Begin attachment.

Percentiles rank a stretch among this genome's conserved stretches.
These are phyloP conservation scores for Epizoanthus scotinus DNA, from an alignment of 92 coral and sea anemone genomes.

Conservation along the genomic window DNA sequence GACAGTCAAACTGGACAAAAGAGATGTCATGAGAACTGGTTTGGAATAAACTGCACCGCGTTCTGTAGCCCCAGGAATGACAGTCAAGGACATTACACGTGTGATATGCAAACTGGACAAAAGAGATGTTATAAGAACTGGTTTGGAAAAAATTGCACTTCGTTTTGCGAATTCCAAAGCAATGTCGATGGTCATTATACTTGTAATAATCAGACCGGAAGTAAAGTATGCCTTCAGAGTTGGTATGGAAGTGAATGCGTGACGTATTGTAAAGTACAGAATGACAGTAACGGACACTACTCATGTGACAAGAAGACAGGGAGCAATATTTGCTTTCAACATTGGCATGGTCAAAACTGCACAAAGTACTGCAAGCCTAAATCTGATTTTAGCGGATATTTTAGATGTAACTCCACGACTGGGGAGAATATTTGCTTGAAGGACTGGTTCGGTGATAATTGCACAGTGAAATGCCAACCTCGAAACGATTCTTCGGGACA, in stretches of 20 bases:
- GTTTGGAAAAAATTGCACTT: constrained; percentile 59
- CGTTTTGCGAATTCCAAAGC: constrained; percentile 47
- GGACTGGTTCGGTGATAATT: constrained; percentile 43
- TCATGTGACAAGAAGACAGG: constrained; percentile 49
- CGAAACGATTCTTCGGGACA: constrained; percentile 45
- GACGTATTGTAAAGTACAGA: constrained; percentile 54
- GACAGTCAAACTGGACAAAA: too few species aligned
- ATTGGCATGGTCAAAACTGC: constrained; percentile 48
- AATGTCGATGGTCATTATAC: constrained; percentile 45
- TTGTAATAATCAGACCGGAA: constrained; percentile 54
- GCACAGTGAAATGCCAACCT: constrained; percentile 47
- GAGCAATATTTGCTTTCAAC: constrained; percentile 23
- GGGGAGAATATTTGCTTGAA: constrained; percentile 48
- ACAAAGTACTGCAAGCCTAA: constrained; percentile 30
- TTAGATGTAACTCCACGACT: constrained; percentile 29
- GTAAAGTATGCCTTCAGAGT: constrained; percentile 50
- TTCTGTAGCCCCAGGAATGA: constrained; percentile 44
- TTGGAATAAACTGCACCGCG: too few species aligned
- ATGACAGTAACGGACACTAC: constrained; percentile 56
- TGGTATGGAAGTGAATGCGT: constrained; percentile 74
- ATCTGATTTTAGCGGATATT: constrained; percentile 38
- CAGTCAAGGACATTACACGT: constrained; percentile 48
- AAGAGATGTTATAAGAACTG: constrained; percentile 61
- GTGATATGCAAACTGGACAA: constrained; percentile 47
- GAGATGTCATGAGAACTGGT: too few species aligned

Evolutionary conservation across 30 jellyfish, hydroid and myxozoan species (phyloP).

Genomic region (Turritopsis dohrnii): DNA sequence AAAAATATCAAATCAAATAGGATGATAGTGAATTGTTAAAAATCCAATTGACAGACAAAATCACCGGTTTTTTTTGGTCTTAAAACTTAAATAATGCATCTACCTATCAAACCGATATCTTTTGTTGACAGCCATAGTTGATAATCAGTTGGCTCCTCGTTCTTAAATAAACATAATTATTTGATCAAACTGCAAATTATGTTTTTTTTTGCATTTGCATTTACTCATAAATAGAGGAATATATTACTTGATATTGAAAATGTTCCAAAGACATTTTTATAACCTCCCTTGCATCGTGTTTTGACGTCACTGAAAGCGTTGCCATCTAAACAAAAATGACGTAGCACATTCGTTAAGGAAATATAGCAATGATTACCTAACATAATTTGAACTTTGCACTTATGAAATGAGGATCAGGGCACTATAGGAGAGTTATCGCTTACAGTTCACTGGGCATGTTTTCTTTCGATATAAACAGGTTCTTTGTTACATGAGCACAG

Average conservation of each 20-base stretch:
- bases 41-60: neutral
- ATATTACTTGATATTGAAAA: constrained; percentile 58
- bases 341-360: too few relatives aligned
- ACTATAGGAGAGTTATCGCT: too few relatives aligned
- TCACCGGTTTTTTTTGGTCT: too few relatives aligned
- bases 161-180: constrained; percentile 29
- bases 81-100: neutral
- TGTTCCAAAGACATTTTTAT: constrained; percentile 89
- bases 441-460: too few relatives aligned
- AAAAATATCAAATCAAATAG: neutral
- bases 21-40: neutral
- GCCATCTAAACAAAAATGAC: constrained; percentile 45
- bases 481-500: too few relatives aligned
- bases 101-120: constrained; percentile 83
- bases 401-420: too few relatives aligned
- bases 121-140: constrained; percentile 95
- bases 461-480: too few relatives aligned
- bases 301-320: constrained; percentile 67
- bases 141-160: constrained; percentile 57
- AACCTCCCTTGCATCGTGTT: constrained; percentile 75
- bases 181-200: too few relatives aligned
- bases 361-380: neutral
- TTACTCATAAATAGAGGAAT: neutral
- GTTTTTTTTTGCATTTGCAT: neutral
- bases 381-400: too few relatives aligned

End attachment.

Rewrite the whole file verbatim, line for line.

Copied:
Percentiles rank a stretch among this genome's conserved stretches.
These are phyloP conservation scores for Epizoanthus scotinus DNA, from an alignment of 92 coral and sea anemone genomes.

Conservation along the genomic window DNA sequence GACAGTCAAACTGGACAAAAGAGATGTCATGAGAACTGGTTTGGAATAAACTGCACCGCGTTCTGTAGCCCCAGGAATGACAGTCAAGGACATTACACGTGTGATATGCAAACTGGACAAAAGAGATGTTATAAGAACTGGTTTGGAAAAAATTGCACTTCGTTTTGCGAATTCCAAAGCAATGTCGATGGTCATTATACTTGTAATAATCAGACCGGAAGTAAAGTATGCCTTCAGAGTTGGTATGGAAGTGAATGCGTGACGTATTGTAAAGTACAGAATGACAGTAACGGACACTACTCATGTGACAAGAAGACAGGGAGCAATATTTGCTTTCAACATTGGCATGGTCAAAACTGCACAAAGTACTGCAAGCCTAAATCTGATTTTAGCGGATATTTTAGATGTAACTCCACGACTGGGGAGAATATTTGCTTGAAGGACTGGTTCGGTGATAATTGCACAGTGAAATGCCAACCTCGAAACGATTCTTCGGGACA, in stretches of 20 bases:
- GTTTGGAAAAAATTGCACTT: constrained; percentile 59
- CGTTTTGCGAATTCCAAAGC: constrained; percentile 47
- GGACTGGTTCGGTGATAATT: constrained; percentile 43
- TCATGTGACAAGAAGACAGG: constrained; percentile 49
- CGAAACGATTCTTCGGGACA: constrained; percentile 45
- GACGTATTGTAAAGTACAGA: constrained; percentile 54
- GACAGTCAAACTGGACAAAA: too few species aligned
- ATTGGCATGGTCAAAACTGC: constrained; percentile 48
- AATGTCGATGGTCATTATAC: constrained; percentile 45
- TTGTAATAATCAGACCGGAA: constrained; percentile 54
- GCACAGTGAAATGCCAACCT: constrained; percentile 47
- GAGCAATATTTGCTTTCAAC: constrained; percentile 23
- GGGGAGAATATTTGCTTGAA: constrained; percentile 48
- ACAAAGTACTGCAAGCCTAA: constrained; percentile 30
- TTAGATGTAACTCCACGACT: constrained; percentile 29
- GTAAAGTATGCCTTCAGAGT: constrained; percentile 50
- TTCTGTAGCCCCAGGAATGA: constrained; percentile 44
- TTGGAATAAACTGCACCGCG: too few species aligned
- ATGACAGTAACGGACACTAC: constrained; percentile 56
- TGGTATGGAAGTGAATGCGT: constrained; percentile 74
- ATCTGATTTTAGCGGATATT: constrained; percentile 38
- CAGTCAAGGACATTACACGT: constrained; percentile 48
- AAGAGATGTTATAAGAACTG: constrained; percentile 61
- GTGATATGCAAACTGGACAA: constrained; percentile 47
- GAGATGTCATGAGAACTGGT: too few species aligned

Evolutionary conservation across 30 jellyfish, hydroid and myxozoan species (phyloP).

Genomic region (Turritopsis dohrnii): DNA sequence AAAAATATCAAATCAAATAGGATGATAGTGAATTGTTAAAAATCCAATTGACAGACAAAATCACCGGTTTTTTTTGGTCTTAAAACTTAAATAATGCATCTACCTATCAAACCGATATCTTTTGTTGACAGCCATAGTTGATAATCAGTTGGCTCCTCGTTCTTAAATAAACATAATTATTTGATCAAACTGCAAATTATGTTTTTTTTTGCATTTGCATTTACTCATAAATAGAGGAATATATTACTTGATATTGAAAATGTTCCAAAGACATTTTTATAACCTCCCTTGCATCGTGTTTTGACGTCACTGAAAGCGTTGCCATCTAAACAAAAATGACGTAGCACATTCGTTAAGGAAATATAGCAATGATTACCTAACATAATTTGAACTTTGCACTTATGAAATGAGGATCAGGGCACTATAGGAGAGTTATCGCTTACAGTTCACTGGGCATGTTTTCTTTCGATATAAACAGGTTCTTTGTTACATGAGCACAG

Average conservation of each 20-base stretch:
- bases 41-60: neutral
- ATATTACTTGATATTGAAAA: constrained; percentile 58
- bases 341-360: too few relatives aligned
- ACTATAGGAGAGTTATCGCT: too few relatives aligned
- TCACCGGTTTTTTTTGGTCT: too few relatives aligned
- bases 161-180: constrained; percentile 29
- bases 81-100: neutral
- TGTTCCAAAGACATTTTTAT: constrained; percentile 89
- bases 441-460: too few relatives aligned
- AAAAATATCAAATCAAATAG: neutral
- bases 21-40: neutral
- GCCATCTAAACAAAAATGAC: constrained; percentile 45
- bases 481-500: too few relatives aligned
- bases 101-120: constrained; percentile 83
- bases 401-420: too few relatives aligned
- bases 121-140: constrained; percentile 95
- bases 461-480: too few relatives aligned
- bases 301-320: constrained; percentile 67
- bases 141-160: constrained; percentile 57
- AACCTCCCTTGCATCGTGTT: constrained; percentile 75
- bases 181-200: too few relatives aligned
- bases 361-380: neutral
- TTACTCATAAATAGAGGAAT: neutral
- GTTTTTTTTTGCATTTGCAT: neutral
- bases 381-400: too few relatives aligned